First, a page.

- For restaurant operators, Instagram is currently the best social media channel to focus your time and efforts.
- See if anyone on your internal staff expresses interest or wants to take on managing social media as an extra project. It can be a great way to make it a regular practice without having to hire an agency or a marketer.
- Use apps to help plan your content in advance. Upgrade your Instagram account to a Business Profile (it’s free!) to access insights about your followers.
In March, we hosted Lindsay Cumming at the Pared office to broadcast our second episode of Pared On-Air. We discussed restaurant social media and PR best practices. Lindsay is the PR & Social Media Manager at Rich Table and RT Rotisserie in San Francisco. This blog contains highlights from our discussion. Listen or view the full episode here.
Hate it or love it, social media is now a facet of everyday life. This is most apparent when we participate in another daily routine: eating. Diners are sharing photos of their meals via social media more than ever. Integrating social media into your restaurant’s marketing strategy should come as a no-brainer. In fact, customers who engage with companies over social media spend 20% to 40% more money with those companies than other customers, according to Bain & Company.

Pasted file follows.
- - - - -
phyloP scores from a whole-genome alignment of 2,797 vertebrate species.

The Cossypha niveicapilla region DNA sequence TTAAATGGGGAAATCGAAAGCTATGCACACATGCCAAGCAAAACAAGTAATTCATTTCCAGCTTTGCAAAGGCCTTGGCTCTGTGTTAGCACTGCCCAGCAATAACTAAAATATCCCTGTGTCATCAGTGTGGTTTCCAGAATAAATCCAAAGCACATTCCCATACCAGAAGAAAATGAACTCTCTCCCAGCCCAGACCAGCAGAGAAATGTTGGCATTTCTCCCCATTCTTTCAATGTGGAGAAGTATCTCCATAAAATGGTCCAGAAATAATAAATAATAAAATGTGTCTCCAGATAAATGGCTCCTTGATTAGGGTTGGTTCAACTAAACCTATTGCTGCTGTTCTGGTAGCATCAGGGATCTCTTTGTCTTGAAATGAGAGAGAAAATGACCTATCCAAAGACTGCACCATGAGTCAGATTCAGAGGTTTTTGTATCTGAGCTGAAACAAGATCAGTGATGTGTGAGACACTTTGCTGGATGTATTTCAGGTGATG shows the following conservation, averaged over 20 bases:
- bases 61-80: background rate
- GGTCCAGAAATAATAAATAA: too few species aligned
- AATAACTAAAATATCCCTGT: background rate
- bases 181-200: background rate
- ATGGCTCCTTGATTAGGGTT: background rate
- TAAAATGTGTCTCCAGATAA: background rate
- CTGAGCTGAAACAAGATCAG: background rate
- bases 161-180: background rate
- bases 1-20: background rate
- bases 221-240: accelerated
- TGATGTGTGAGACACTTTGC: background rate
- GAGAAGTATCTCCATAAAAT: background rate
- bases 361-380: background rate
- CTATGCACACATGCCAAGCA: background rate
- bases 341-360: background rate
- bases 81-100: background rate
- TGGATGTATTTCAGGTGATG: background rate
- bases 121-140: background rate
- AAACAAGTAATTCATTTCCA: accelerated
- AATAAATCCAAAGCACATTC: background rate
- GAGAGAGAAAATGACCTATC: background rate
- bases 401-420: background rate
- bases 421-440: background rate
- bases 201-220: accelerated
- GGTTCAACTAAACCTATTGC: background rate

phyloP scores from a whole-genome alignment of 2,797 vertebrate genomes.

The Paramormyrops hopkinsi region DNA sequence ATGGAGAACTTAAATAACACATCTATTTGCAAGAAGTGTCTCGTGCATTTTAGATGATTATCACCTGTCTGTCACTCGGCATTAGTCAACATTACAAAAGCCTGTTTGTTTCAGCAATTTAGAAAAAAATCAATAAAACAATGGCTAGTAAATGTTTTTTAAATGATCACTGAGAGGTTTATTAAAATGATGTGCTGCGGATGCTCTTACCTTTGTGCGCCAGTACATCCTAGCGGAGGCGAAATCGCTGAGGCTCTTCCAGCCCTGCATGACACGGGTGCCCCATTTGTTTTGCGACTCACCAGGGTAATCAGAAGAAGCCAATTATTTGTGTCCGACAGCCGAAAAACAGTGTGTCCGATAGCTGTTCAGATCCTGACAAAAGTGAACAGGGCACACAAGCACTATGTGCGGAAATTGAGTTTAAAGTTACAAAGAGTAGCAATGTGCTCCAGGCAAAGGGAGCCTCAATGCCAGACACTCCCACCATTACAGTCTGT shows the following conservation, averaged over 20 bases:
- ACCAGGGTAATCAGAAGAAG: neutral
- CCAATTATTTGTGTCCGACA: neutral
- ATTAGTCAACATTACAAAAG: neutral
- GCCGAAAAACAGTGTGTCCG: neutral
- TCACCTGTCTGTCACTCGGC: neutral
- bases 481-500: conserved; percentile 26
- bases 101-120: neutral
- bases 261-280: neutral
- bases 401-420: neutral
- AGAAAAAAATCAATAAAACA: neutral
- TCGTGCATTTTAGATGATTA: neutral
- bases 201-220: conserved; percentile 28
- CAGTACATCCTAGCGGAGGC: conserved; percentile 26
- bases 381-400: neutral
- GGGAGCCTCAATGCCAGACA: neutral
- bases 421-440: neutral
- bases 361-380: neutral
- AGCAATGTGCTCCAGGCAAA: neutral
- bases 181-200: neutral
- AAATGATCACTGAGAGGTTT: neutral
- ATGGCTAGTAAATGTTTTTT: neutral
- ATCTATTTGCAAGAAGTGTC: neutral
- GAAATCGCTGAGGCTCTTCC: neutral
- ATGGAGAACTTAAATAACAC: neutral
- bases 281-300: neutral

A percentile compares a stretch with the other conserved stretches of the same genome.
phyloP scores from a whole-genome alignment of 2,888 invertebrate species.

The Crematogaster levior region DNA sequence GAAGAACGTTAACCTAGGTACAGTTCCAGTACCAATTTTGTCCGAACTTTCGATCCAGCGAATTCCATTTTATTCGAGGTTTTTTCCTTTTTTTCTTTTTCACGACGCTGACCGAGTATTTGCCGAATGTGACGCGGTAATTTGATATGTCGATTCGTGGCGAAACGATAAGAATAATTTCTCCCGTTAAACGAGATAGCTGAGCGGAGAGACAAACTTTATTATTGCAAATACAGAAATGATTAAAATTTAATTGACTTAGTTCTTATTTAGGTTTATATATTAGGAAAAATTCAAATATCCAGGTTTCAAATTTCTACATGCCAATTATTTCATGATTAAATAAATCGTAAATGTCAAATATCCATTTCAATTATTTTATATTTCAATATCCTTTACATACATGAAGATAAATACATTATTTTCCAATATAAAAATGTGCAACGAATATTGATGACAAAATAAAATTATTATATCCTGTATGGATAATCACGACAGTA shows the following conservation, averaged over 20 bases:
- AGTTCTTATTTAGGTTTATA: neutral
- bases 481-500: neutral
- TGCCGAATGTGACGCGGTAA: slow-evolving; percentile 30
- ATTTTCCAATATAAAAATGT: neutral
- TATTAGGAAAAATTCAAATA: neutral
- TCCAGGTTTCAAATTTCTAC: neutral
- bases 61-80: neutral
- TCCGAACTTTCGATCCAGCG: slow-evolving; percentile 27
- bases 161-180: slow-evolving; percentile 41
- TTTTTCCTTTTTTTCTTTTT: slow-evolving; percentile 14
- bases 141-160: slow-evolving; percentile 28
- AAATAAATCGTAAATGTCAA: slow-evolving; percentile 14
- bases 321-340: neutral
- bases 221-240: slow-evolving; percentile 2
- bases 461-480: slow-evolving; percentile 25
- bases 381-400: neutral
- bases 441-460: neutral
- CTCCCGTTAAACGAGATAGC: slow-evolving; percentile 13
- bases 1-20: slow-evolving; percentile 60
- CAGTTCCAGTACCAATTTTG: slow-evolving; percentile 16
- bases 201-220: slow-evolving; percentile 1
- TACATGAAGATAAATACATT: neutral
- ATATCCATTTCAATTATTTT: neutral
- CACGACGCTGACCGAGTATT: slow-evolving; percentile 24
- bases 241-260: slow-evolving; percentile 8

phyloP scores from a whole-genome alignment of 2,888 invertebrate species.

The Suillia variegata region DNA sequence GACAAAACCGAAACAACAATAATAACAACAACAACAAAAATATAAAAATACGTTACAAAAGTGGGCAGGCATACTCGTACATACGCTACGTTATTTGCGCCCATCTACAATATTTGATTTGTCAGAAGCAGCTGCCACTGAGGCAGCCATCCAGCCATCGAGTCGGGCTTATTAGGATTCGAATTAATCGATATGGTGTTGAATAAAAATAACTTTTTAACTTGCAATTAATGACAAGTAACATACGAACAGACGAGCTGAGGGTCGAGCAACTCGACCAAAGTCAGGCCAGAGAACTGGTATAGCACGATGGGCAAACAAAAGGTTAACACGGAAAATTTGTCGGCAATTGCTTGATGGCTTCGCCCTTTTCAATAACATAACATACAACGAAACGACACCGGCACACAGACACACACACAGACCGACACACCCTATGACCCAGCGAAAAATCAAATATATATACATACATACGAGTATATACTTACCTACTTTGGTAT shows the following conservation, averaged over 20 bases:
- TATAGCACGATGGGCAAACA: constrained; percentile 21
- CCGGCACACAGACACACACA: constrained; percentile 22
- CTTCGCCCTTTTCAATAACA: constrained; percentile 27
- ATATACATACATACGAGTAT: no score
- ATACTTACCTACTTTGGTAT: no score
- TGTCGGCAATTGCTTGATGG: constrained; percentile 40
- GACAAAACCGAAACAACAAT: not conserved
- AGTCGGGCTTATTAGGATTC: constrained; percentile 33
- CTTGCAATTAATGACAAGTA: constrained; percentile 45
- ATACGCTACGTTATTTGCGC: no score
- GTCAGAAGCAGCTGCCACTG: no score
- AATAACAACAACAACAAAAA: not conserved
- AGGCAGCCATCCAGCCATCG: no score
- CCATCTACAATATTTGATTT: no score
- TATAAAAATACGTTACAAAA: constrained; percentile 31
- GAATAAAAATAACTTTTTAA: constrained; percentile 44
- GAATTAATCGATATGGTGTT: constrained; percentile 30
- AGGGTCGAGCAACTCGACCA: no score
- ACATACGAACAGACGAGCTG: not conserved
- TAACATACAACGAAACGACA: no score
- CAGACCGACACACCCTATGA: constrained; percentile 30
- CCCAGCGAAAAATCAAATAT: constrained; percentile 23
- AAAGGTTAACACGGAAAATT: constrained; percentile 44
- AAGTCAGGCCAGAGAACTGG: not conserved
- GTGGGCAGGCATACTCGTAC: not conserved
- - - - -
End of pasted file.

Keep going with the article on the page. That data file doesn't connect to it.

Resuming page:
Instagram is where food and social media come together
In a 2018 report published by Toast, Instagram was named the social media channel of choice by 24% of restaurants in 2018 – an uptick from 18% in 2017. At Rich Table and RT Rotisserie, Lindsay focuses heavily on publishing content to Instagram. One recent campaign she spoke of was Rich Table’s “Day in the Life” series, where followers can view the restaurant’s Instagram Story to enjoy a behind-the-scenes look at their hourly operations. When using Stories, Lindsay advises “keeping it around 20 slides at a time” as viewers can get overwhelmed if they see a lot of photos. Lindsay recommends posting “throughout the day or you can do a big block of a few slides at a time” but it really depends on what you have time for. For a Story of 20 photos, Lindsay can take up to 250 photos to ensure she has enough content.
Posting to your Story versus posting to your feed
“When people look at the Instagram feed, they want to see pretty, beautiful things. Instagram Stories I think can be a little bit more off the cuff and not as polished” Lindsay notes. This makes Stories perfect for more spontaneous moments you want to share directly with followers. Overall, Lindsay suggests a “general best practice in terms of posting is around once a day.” It’s common to post to both the Story or feed on the same day, but given restaurant operators’ busy schedules, doing one or the other is fine.